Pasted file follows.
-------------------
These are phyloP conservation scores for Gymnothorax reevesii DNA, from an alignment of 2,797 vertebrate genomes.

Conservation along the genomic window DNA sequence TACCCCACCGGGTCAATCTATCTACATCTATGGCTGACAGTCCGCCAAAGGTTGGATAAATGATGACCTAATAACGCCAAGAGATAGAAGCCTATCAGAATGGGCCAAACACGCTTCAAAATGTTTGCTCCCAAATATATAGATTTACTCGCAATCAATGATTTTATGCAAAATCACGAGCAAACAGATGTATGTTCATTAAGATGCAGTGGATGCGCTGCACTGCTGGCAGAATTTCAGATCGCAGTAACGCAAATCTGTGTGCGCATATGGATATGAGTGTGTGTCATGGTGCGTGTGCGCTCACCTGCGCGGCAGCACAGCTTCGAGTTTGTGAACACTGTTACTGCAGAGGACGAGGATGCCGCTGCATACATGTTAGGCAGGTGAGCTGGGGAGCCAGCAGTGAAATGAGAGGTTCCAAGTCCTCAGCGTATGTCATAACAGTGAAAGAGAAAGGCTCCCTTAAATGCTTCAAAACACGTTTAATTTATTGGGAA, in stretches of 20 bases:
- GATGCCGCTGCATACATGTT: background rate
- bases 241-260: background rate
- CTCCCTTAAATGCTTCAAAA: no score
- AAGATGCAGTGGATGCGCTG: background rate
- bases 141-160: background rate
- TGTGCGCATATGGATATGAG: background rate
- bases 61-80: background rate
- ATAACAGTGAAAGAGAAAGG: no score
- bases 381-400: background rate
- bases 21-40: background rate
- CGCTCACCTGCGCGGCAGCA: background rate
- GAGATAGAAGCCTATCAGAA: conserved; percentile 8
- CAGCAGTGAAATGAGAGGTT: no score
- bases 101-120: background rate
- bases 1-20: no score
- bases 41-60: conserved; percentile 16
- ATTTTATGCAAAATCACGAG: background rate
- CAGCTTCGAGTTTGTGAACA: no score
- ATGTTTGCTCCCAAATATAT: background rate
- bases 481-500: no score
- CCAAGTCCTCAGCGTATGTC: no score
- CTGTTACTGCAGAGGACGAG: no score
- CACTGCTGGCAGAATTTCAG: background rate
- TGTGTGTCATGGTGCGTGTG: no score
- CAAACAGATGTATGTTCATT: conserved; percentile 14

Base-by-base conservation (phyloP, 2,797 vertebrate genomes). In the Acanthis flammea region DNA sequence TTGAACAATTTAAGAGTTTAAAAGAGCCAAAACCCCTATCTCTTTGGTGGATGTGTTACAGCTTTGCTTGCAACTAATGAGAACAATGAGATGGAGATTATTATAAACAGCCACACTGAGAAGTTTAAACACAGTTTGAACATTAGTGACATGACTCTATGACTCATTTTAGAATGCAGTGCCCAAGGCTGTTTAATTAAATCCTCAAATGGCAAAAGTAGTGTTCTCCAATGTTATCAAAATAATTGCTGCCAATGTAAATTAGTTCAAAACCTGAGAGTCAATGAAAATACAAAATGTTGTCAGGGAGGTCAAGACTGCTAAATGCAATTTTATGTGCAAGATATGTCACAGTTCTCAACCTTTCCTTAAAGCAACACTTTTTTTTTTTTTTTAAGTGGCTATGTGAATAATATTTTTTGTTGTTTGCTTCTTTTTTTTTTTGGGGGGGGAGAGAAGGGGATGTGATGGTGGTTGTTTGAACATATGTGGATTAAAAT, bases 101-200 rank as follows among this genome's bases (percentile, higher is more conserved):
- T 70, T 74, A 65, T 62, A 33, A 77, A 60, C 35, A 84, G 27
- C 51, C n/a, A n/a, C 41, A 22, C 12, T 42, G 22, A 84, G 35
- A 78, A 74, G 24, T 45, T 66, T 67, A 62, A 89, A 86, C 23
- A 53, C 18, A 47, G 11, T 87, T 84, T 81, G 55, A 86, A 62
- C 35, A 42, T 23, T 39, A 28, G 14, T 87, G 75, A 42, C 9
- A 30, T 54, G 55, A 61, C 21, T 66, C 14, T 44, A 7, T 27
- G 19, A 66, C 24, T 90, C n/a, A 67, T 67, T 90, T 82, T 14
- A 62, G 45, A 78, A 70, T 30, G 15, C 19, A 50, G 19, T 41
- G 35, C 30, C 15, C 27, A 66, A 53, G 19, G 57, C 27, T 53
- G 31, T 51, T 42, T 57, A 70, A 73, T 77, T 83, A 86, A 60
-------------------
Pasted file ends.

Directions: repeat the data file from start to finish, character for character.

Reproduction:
These are phyloP conservation scores for Gymnothorax reevesii DNA, from an alignment of 2,797 vertebrate genomes.

Conservation along the genomic window DNA sequence TACCCCACCGGGTCAATCTATCTACATCTATGGCTGACAGTCCGCCAAAGGTTGGATAAATGATGACCTAATAACGCCAAGAGATAGAAGCCTATCAGAATGGGCCAAACACGCTTCAAAATGTTTGCTCCCAAATATATAGATTTACTCGCAATCAATGATTTTATGCAAAATCACGAGCAAACAGATGTATGTTCATTAAGATGCAGTGGATGCGCTGCACTGCTGGCAGAATTTCAGATCGCAGTAACGCAAATCTGTGTGCGCATATGGATATGAGTGTGTGTCATGGTGCGTGTGCGCTCACCTGCGCGGCAGCACAGCTTCGAGTTTGTGAACACTGTTACTGCAGAGGACGAGGATGCCGCTGCATACATGTTAGGCAGGTGAGCTGGGGAGCCAGCAGTGAAATGAGAGGTTCCAAGTCCTCAGCGTATGTCATAACAGTGAAAGAGAAAGGCTCCCTTAAATGCTTCAAAACACGTTTAATTTATTGGGAA, in stretches of 20 bases:
- GATGCCGCTGCATACATGTT: background rate
- bases 241-260: background rate
- CTCCCTTAAATGCTTCAAAA: no score
- AAGATGCAGTGGATGCGCTG: background rate
- bases 141-160: background rate
- TGTGCGCATATGGATATGAG: background rate
- bases 61-80: background rate
- ATAACAGTGAAAGAGAAAGG: no score
- bases 381-400: background rate
- bases 21-40: background rate
- CGCTCACCTGCGCGGCAGCA: background rate
- GAGATAGAAGCCTATCAGAA: conserved; percentile 8
- CAGCAGTGAAATGAGAGGTT: no score
- bases 101-120: background rate
- bases 1-20: no score
- bases 41-60: conserved; percentile 16
- ATTTTATGCAAAATCACGAG: background rate
- CAGCTTCGAGTTTGTGAACA: no score
- ATGTTTGCTCCCAAATATAT: background rate
- bases 481-500: no score
- CCAAGTCCTCAGCGTATGTC: no score
- CTGTTACTGCAGAGGACGAG: no score
- CACTGCTGGCAGAATTTCAG: background rate
- TGTGTGTCATGGTGCGTGTG: no score
- CAAACAGATGTATGTTCATT: conserved; percentile 14

Base-by-base conservation (phyloP, 2,797 vertebrate genomes). In the Acanthis flammea region DNA sequence TTGAACAATTTAAGAGTTTAAAAGAGCCAAAACCCCTATCTCTTTGGTGGATGTGTTACAGCTTTGCTTGCAACTAATGAGAACAATGAGATGGAGATTATTATAAACAGCCACACTGAGAAGTTTAAACACAGTTTGAACATTAGTGACATGACTCTATGACTCATTTTAGAATGCAGTGCCCAAGGCTGTTTAATTAAATCCTCAAATGGCAAAAGTAGTGTTCTCCAATGTTATCAAAATAATTGCTGCCAATGTAAATTAGTTCAAAACCTGAGAGTCAATGAAAATACAAAATGTTGTCAGGGAGGTCAAGACTGCTAAATGCAATTTTATGTGCAAGATATGTCACAGTTCTCAACCTTTCCTTAAAGCAACACTTTTTTTTTTTTTTTAAGTGGCTATGTGAATAATATTTTTTGTTGTTTGCTTCTTTTTTTTTTTGGGGGGGGAGAGAAGGGGATGTGATGGTGGTTGTTTGAACATATGTGGATTAAAAT, bases 101-200 rank as follows among this genome's bases (percentile, higher is more conserved):
- T 70, T 74, A 65, T 62, A 33, A 77, A 60, C 35, A 84, G 27
- C 51, C n/a, A n/a, C 41, A 22, C 12, T 42, G 22, A 84, G 35
- A 78, A 74, G 24, T 45, T 66, T 67, A 62, A 89, A 86, C 23
- A 53, C 18, A 47, G 11, T 87, T 84, T 81, G 55, A 86, A 62
- C 35, A 42, T 23, T 39, A 28, G 14, T 87, G 75, A 42, C 9
- A 30, T 54, G 55, A 61, C 21, T 66, C 14, T 44, A 7, T 27
- G 19, A 66, C 24, T 90, C n/a, A 67, T 67, T 90, T 82, T 14
- A 62, G 45, A 78, A 70, T 30, G 15, C 19, A 50, G 19, T 41
- G 35, C 30, C 15, C 27, A 66, A 53, G 19, G 57, C 27, T 53
- G 31, T 51, T 42, T 57, A 70, A 73, T 77, T 83, A 86, A 60